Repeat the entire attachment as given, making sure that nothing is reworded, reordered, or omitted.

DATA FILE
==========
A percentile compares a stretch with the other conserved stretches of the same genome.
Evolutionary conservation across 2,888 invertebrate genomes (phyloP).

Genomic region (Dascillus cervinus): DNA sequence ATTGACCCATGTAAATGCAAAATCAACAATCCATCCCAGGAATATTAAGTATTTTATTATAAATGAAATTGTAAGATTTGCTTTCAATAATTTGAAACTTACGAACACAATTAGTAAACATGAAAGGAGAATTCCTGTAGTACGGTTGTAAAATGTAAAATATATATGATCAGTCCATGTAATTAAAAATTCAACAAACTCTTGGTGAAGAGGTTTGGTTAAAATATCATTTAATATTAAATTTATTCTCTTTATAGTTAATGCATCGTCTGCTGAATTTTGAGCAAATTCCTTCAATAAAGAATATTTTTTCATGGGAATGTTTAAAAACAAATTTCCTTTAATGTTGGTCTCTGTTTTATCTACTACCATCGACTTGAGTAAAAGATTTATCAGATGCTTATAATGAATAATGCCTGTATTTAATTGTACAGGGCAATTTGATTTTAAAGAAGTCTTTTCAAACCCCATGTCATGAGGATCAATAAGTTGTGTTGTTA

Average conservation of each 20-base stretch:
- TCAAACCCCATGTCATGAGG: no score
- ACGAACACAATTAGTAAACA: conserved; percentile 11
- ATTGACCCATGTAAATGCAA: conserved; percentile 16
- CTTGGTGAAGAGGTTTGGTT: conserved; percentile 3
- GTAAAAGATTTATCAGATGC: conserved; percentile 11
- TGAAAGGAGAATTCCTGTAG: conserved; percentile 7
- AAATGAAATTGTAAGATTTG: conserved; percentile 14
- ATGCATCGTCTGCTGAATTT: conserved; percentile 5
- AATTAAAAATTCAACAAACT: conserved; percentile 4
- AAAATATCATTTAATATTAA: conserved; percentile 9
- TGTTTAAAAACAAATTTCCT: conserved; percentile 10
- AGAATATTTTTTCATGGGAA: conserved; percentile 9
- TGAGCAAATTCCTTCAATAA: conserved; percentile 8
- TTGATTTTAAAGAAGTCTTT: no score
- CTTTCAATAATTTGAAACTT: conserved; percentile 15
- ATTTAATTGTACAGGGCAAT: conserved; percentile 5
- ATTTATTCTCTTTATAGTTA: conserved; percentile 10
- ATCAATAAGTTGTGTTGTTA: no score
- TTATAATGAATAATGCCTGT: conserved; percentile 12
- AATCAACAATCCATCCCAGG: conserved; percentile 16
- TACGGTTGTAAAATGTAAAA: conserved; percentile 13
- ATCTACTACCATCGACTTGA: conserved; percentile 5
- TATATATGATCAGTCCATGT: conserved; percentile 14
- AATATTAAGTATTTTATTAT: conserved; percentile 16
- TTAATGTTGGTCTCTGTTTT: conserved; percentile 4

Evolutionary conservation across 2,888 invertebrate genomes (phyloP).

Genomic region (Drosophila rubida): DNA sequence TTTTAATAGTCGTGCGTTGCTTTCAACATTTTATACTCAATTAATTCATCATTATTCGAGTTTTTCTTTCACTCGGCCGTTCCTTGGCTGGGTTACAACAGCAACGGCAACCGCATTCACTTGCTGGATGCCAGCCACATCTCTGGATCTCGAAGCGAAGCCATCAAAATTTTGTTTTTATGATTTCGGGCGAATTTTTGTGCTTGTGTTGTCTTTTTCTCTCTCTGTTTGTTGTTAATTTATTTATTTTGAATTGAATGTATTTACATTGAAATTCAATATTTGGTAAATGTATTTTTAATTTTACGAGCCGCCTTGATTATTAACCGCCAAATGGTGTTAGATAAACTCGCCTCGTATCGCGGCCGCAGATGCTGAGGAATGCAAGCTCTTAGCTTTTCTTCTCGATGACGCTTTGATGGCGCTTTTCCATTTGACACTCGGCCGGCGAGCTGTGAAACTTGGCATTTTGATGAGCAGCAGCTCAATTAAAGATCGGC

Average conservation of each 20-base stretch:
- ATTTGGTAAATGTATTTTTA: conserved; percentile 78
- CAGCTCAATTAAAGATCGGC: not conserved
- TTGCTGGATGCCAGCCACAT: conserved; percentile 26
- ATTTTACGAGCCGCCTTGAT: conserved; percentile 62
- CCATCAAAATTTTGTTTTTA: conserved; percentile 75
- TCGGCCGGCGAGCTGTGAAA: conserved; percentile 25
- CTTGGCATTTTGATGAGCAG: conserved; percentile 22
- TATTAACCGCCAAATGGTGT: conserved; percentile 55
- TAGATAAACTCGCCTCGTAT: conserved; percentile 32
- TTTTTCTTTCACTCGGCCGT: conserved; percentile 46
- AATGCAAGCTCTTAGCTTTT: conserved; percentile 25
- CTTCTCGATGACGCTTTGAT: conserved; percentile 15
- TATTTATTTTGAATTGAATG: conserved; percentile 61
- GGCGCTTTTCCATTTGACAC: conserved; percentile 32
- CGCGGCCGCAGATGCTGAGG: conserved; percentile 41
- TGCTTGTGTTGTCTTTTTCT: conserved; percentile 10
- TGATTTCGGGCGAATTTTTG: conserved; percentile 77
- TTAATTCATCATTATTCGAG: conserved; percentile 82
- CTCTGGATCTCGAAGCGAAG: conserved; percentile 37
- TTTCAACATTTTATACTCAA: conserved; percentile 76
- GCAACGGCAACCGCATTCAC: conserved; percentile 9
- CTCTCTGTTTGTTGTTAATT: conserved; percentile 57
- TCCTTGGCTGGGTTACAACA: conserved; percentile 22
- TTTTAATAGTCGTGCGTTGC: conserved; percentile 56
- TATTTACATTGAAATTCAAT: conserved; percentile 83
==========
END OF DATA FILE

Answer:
A percentile compares a stretch with the other conserved stretches of the same genome.
Evolutionary conservation across 2,888 invertebrate genomes (phyloP).

Genomic region (Dascillus cervinus): DNA sequence ATTGACCCATGTAAATGCAAAATCAACAATCCATCCCAGGAATATTAAGTATTTTATTATAAATGAAATTGTAAGATTTGCTTTCAATAATTTGAAACTTACGAACACAATTAGTAAACATGAAAGGAGAATTCCTGTAGTACGGTTGTAAAATGTAAAATATATATGATCAGTCCATGTAATTAAAAATTCAACAAACTCTTGGTGAAGAGGTTTGGTTAAAATATCATTTAATATTAAATTTATTCTCTTTATAGTTAATGCATCGTCTGCTGAATTTTGAGCAAATTCCTTCAATAAAGAATATTTTTTCATGGGAATGTTTAAAAACAAATTTCCTTTAATGTTGGTCTCTGTTTTATCTACTACCATCGACTTGAGTAAAAGATTTATCAGATGCTTATAATGAATAATGCCTGTATTTAATTGTACAGGGCAATTTGATTTTAAAGAAGTCTTTTCAAACCCCATGTCATGAGGATCAATAAGTTGTGTTGTTA

Average conservation of each 20-base stretch:
- TCAAACCCCATGTCATGAGG: no score
- ACGAACACAATTAGTAAACA: conserved; percentile 11
- ATTGACCCATGTAAATGCAA: conserved; percentile 16
- CTTGGTGAAGAGGTTTGGTT: conserved; percentile 3
- GTAAAAGATTTATCAGATGC: conserved; percentile 11
- TGAAAGGAGAATTCCTGTAG: conserved; percentile 7
- AAATGAAATTGTAAGATTTG: conserved; percentile 14
- ATGCATCGTCTGCTGAATTT: conserved; percentile 5
- AATTAAAAATTCAACAAACT: conserved; percentile 4
- AAAATATCATTTAATATTAA: conserved; percentile 9
- TGTTTAAAAACAAATTTCCT: conserved; percentile 10
- AGAATATTTTTTCATGGGAA: conserved; percentile 9
- TGAGCAAATTCCTTCAATAA: conserved; percentile 8
- TTGATTTTAAAGAAGTCTTT: no score
- CTTTCAATAATTTGAAACTT: conserved; percentile 15
- ATTTAATTGTACAGGGCAAT: conserved; percentile 5
- ATTTATTCTCTTTATAGTTA: conserved; percentile 10
- ATCAATAAGTTGTGTTGTTA: no score
- TTATAATGAATAATGCCTGT: conserved; percentile 12
- AATCAACAATCCATCCCAGG: conserved; percentile 16
- TACGGTTGTAAAATGTAAAA: conserved; percentile 13
- ATCTACTACCATCGACTTGA: conserved; percentile 5
- TATATATGATCAGTCCATGT: conserved; percentile 14
- AATATTAAGTATTTTATTAT: conserved; percentile 16
- TTAATGTTGGTCTCTGTTTT: conserved; percentile 4

Evolutionary conservation across 2,888 invertebrate genomes (phyloP).

Genomic region (Drosophila rubida): DNA sequence TTTTAATAGTCGTGCGTTGCTTTCAACATTTTATACTCAATTAATTCATCATTATTCGAGTTTTTCTTTCACTCGGCCGTTCCTTGGCTGGGTTACAACAGCAACGGCAACCGCATTCACTTGCTGGATGCCAGCCACATCTCTGGATCTCGAAGCGAAGCCATCAAAATTTTGTTTTTATGATTTCGGGCGAATTTTTGTGCTTGTGTTGTCTTTTTCTCTCTCTGTTTGTTGTTAATTTATTTATTTTGAATTGAATGTATTTACATTGAAATTCAATATTTGGTAAATGTATTTTTAATTTTACGAGCCGCCTTGATTATTAACCGCCAAATGGTGTTAGATAAACTCGCCTCGTATCGCGGCCGCAGATGCTGAGGAATGCAAGCTCTTAGCTTTTCTTCTCGATGACGCTTTGATGGCGCTTTTCCATTTGACACTCGGCCGGCGAGCTGTGAAACTTGGCATTTTGATGAGCAGCAGCTCAATTAAAGATCGGC

Average conservation of each 20-base stretch:
- ATTTGGTAAATGTATTTTTA: conserved; percentile 78
- CAGCTCAATTAAAGATCGGC: not conserved
- TTGCTGGATGCCAGCCACAT: conserved; percentile 26
- ATTTTACGAGCCGCCTTGAT: conserved; percentile 62
- CCATCAAAATTTTGTTTTTA: conserved; percentile 75
- TCGGCCGGCGAGCTGTGAAA: conserved; percentile 25
- CTTGGCATTTTGATGAGCAG: conserved; percentile 22
- TATTAACCGCCAAATGGTGT: conserved; percentile 55
- TAGATAAACTCGCCTCGTAT: conserved; percentile 32
- TTTTTCTTTCACTCGGCCGT: conserved; percentile 46
- AATGCAAGCTCTTAGCTTTT: conserved; percentile 25
- CTTCTCGATGACGCTTTGAT: conserved; percentile 15
- TATTTATTTTGAATTGAATG: conserved; percentile 61
- GGCGCTTTTCCATTTGACAC: conserved; percentile 32
- CGCGGCCGCAGATGCTGAGG: conserved; percentile 41
- TGCTTGTGTTGTCTTTTTCT: conserved; percentile 10
- TGATTTCGGGCGAATTTTTG: conserved; percentile 77
- TTAATTCATCATTATTCGAG: conserved; percentile 82
- CTCTGGATCTCGAAGCGAAG: conserved; percentile 37
- TTTCAACATTTTATACTCAA: conserved; percentile 76
- GCAACGGCAACCGCATTCAC: conserved; percentile 9
- CTCTCTGTTTGTTGTTAATT: conserved; percentile 57
- TCCTTGGCTGGGTTACAACA: conserved; percentile 22
- TTTTAATAGTCGTGCGTTGC: conserved; percentile 56
- TATTTACATTGAAATTCAAT: conserved; percentile 83